Agesilaus and Pompey

Agesilaus and Pompey

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Archidamus, the son of Zeuxidamus, having reigned gloriously over the Lacedaemonians, left behind him two sons, Agis the elder, begotten of Lampido, a noble lady, Agesilaus, much the younger, born of Eupolia, the daughter of Melesippidas. Now the succession belonging to Agis by law, Agesilaus, who in all probability was to be but a private man, was educated according to the usual discipline of the country, hard and severe, and meant to teach young men to obey their superiors. Whence it was that, men say, Simonides called Sparta “the tamer of men,” because by early strictness of education, they, more than any nation, trained the citizens to obedience to the laws, and made them tractable and patient of subjection, as horses that are broken in while colts. The law did not impose this harsh rule on the heirs apparent of the kingdom. But Agesilaus, whose good fortune it was to be born a younger brother, was consequently bred to all the arts of obedience, and so the better fitted for the government, when it fell to his share; hence it was that he proved the most popular-tempered of the Spartan kings, his early life having added to his natural kingly and commanding qualities the gentle and humane feelings of a citizen.show more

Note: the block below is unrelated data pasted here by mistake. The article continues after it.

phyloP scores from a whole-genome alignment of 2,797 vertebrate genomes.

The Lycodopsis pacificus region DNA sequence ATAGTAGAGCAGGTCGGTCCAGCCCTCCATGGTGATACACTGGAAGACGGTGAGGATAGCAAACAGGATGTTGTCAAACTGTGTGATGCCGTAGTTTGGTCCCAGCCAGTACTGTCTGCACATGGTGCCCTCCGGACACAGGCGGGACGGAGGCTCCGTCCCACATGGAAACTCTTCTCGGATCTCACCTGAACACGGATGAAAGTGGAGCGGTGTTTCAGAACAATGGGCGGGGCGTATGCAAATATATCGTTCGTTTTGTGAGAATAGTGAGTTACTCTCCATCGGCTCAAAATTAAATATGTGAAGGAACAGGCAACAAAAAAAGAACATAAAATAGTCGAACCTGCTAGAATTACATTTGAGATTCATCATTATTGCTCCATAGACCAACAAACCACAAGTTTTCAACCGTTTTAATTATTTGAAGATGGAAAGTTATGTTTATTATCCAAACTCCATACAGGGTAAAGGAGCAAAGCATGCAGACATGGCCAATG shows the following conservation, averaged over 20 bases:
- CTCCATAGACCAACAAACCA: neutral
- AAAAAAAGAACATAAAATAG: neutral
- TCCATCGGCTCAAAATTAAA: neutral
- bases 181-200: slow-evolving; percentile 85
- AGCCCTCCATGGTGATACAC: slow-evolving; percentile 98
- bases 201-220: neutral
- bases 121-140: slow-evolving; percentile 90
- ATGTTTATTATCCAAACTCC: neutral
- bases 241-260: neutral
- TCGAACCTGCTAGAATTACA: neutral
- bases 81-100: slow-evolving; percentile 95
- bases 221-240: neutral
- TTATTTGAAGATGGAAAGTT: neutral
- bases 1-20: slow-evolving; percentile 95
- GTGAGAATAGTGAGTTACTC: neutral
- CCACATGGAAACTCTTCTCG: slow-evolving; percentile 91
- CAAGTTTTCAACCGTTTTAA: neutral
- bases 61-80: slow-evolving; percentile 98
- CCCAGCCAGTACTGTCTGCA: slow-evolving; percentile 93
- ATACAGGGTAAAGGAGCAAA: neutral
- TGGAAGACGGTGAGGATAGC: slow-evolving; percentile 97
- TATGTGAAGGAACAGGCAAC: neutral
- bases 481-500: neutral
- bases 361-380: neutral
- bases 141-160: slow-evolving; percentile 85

Product details

  • Electronic book text
  • Pdm Classics
  • United States
  • English
  • 0740826824
  • 9780740826825